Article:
A new, agile approach to simplify migration of highly coupled systems
In many companies' system landscapes there lurk various legacy systems that should ideally be immediately replaced. However, migrating away from these systems often proves to be extremely difficult. In particular, the dependencies on other systems are a huge problem in such migrations. We have been confronted with such challenges for our customers. Our approach that has shown itself to be very successful is Agile Migration.
Even if reengineering is our preferred method in most cases, there are cases where other approaches make sense. For instance, if there is a standard product that completely covers all requirements, or if there is another application in the system stack that fulfils the same tasks and is to be adapted to replace an old application. For such projects the question is often how to carry out the actual migration from the old to the new application. In very simple cases, it is possible to switch from the old to the new application and everything works. But this is the exception rather than the rule. Generally, an application communicates with many other applications. And because a system landscape grows over time, there are often several other applications that need to be replaced. If the new application has to include support for the old applications, the result can be high costs. The investment is also short term, as the interfaces to old applications are no longer needed as soon as they too are replaced. The only common case where old and new applications use the same interface is the migration to a newer version of standard software. Usually it makes little sense to keep old interfaces for new software, as it is desirable to use new technologies or architectures that have established themselves in the meantime. Business requirements can also play a role: new products to support or additional data required. As a result, the new and the old application are simply not compatible. Migration of old applications one after the other is very complex and usually not sensible.
The figure above shows the differences. Here, the same systems are migrated in two ways. In the lower part, the Big Bang Migration, only one step is necessary, but this step is costly and high risk. In the upper part, the Agile Migration, many small steps are executed. In this way, one system can be migrated at a time with little risk, while reacting flexibly to the changed requirements and problems. At the end of the migration the result is the same in both cases: the new system landscape without traces of the old applications.
A Big Bang Migration is another option. The individual replacement projects are co-ordinated so that all applications are migrated at once. There is no need to consider old interfaces, so all new applications can assume that they only need to support the new interfaces. This is the principal reason why this approach is so often used. However, the approach has many disadvantages. Firstly, the co-ordination requires much work. The individual migration projects are mostly developed by different teams. Because all migrations have to occur at the same time, the teams' progress has to be synchronized. If one project is delayed, the other teams have to wait for their migration. If serious problems occur with one of the new applications, there is no choice but to switch completely back to the old applications and, after fixing the problem, try the migration again. Such migrations are therefore very costly, risky and difficult to execute. As a consquence, such migrations are oftern delayed or even abandoned, as there is no one willing to take the risk.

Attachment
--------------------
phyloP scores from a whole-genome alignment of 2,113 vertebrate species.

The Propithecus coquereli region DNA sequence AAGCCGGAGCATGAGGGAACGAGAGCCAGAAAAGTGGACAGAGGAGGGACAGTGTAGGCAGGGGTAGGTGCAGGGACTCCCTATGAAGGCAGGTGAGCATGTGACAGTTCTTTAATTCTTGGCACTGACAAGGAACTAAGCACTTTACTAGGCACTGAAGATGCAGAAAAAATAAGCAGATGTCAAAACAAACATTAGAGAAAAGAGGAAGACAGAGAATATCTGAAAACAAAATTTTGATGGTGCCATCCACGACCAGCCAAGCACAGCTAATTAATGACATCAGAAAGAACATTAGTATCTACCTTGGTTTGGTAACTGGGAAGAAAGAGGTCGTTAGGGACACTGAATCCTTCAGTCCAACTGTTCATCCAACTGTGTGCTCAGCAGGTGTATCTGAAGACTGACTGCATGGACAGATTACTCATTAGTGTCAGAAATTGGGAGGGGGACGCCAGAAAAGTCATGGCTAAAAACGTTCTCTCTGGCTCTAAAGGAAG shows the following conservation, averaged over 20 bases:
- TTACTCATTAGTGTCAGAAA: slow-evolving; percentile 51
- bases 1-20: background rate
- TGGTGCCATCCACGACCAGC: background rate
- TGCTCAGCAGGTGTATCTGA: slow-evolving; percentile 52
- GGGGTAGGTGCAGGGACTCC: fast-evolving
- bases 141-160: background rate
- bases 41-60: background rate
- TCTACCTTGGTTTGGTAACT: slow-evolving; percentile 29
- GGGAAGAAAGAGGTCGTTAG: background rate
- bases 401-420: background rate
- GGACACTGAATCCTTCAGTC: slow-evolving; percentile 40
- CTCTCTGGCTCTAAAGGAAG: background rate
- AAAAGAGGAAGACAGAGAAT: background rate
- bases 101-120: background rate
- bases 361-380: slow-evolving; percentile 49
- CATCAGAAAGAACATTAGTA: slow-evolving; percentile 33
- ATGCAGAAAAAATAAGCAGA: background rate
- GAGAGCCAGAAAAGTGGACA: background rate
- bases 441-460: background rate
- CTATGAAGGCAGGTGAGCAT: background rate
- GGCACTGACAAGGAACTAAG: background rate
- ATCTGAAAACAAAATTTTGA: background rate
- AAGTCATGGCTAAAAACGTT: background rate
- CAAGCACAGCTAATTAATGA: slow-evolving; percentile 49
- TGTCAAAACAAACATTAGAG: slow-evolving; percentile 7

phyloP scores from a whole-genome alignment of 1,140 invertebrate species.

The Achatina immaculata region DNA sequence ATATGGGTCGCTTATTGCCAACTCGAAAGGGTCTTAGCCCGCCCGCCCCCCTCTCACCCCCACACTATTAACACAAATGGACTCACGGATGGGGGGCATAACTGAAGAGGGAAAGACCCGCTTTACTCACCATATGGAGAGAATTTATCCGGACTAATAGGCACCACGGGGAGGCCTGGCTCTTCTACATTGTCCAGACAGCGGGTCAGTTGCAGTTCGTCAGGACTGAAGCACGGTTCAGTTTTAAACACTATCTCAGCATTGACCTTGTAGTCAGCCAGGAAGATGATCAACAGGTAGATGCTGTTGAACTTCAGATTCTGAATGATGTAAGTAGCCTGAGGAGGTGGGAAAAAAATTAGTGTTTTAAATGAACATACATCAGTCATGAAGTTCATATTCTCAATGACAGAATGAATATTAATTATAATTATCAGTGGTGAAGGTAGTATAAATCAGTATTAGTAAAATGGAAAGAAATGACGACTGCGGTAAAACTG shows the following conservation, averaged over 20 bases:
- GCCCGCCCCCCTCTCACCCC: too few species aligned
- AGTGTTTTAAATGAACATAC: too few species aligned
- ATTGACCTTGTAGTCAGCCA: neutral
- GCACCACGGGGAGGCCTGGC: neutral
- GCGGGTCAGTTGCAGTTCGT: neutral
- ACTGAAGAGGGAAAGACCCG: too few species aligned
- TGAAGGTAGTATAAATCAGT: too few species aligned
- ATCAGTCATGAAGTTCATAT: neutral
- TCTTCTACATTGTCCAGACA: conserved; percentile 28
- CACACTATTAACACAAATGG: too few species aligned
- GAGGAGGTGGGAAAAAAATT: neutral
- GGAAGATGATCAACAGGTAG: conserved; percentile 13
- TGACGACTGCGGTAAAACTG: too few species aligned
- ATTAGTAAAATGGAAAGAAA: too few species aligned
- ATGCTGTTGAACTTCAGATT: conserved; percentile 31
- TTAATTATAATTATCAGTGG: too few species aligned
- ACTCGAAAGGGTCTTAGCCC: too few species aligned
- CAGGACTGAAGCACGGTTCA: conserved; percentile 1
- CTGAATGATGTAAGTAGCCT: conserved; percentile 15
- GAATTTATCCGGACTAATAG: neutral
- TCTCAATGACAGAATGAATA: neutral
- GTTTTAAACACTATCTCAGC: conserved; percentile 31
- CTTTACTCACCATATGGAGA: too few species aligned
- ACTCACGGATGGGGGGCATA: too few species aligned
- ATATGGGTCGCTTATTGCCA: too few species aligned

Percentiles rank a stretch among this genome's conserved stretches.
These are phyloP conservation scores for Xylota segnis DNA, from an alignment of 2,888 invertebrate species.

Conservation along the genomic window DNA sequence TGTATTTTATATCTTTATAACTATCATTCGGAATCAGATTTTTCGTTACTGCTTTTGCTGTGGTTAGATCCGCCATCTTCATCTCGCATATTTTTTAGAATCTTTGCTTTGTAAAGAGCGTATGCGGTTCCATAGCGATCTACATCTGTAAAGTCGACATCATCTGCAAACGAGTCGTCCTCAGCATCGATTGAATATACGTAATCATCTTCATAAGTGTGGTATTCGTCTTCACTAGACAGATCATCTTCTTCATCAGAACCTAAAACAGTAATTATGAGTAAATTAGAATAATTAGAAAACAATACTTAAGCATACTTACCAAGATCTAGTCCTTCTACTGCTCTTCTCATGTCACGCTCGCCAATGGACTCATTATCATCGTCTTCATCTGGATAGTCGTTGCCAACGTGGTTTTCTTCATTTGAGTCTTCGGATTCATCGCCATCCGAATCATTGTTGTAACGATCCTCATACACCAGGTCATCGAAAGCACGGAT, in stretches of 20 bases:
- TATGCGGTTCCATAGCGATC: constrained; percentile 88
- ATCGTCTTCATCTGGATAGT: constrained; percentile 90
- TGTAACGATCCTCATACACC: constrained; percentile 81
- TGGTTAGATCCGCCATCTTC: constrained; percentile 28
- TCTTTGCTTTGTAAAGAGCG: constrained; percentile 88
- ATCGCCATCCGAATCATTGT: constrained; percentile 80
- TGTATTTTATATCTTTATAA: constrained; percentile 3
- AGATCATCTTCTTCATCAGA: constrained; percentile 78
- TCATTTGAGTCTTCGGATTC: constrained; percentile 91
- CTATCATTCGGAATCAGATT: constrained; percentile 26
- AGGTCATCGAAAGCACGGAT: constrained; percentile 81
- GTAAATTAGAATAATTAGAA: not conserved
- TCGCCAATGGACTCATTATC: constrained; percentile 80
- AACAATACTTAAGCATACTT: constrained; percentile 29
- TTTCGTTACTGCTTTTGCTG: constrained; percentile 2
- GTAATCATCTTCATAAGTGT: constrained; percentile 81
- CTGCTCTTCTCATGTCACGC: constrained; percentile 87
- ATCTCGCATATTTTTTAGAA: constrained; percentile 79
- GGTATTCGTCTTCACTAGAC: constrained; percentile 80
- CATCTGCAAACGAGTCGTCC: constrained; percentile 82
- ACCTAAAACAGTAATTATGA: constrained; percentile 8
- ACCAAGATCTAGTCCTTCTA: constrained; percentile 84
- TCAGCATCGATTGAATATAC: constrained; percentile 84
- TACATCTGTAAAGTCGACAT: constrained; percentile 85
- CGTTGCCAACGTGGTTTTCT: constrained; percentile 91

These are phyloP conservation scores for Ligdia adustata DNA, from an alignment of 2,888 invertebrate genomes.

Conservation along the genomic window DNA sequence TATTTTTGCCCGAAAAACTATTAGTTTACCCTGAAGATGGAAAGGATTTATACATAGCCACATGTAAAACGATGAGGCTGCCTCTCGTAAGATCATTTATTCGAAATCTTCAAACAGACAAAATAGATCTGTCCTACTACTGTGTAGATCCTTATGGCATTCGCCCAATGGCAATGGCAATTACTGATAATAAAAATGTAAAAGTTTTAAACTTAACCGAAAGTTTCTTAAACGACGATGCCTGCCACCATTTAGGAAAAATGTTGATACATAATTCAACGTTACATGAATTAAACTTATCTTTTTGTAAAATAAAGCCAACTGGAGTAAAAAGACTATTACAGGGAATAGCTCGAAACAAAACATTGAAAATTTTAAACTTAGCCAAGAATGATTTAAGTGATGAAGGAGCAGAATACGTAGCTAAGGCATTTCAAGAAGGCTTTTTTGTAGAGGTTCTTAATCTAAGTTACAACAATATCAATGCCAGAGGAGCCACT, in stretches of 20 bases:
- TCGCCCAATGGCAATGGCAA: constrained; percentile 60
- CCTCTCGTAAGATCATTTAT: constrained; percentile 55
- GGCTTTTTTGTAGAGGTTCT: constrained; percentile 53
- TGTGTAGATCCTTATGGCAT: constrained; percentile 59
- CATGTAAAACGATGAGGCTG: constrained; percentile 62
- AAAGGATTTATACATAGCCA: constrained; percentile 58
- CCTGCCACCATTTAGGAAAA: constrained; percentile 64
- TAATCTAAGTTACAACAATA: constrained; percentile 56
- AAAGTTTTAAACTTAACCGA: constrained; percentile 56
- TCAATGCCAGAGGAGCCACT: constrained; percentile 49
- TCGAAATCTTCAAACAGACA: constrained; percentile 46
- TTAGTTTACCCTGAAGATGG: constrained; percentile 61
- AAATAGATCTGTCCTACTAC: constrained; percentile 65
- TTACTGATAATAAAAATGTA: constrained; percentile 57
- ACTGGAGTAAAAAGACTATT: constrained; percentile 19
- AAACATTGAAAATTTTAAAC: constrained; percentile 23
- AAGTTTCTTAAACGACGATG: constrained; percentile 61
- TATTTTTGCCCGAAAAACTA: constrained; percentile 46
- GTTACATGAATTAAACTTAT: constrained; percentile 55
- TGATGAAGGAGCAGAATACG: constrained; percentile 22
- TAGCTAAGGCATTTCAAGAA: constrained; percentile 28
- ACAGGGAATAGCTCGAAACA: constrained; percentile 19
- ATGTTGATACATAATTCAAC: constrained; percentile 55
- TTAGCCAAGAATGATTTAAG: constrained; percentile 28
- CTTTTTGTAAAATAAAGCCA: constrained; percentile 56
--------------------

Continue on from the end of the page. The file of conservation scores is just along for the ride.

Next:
Our approach, which we have termed Agile Migration, addresses these problems, Instead of a large migration for all applications, we migrated each application individually. To avoid problems with the old interfaces, we relocate this into their own component: the adapter. The advantage is that the new applications remain free of the burden of legacy interfaces. From the developers' point of view, there is only the other new applications. The adapter therefore avoids all the problems of the Big Bang Migration: because it serves as a mediator between new and old applications, it can prevent delays and rollbacks. Each application migration can now be planned and executed separately from the others: the projects are decoupled. After all components have been successfully migrated, the adapted can be switched off, and all legacy systems are removed without trace from the system landscape. This is the great advantage of the decision to move old interfaces into a new component: otherwise, the legacy interfaces remain in the new application and have to be removed at great cost and effort. Before a migration, it is therefore important to consider which approach to take, and to choose the most useful approach for the situation.
The following table compares Agile Migration and Big Bang Migration:
Big Bang Migration
Single complex migration
Delays are a high risk for project as a whole
Errors during the migration make a rollback of all involved applications necessary
The project as a whole has to be carefully co-ordinated and controlled
Several small, simple migrations
Delays affect only a single part of the project
Rollbacks of single applications are possible
The project parts are largely independent of each other
Agile Migration is in most cases a beneficial alternative to Big Bang Migration, which we and our customers have had very good experiences with.
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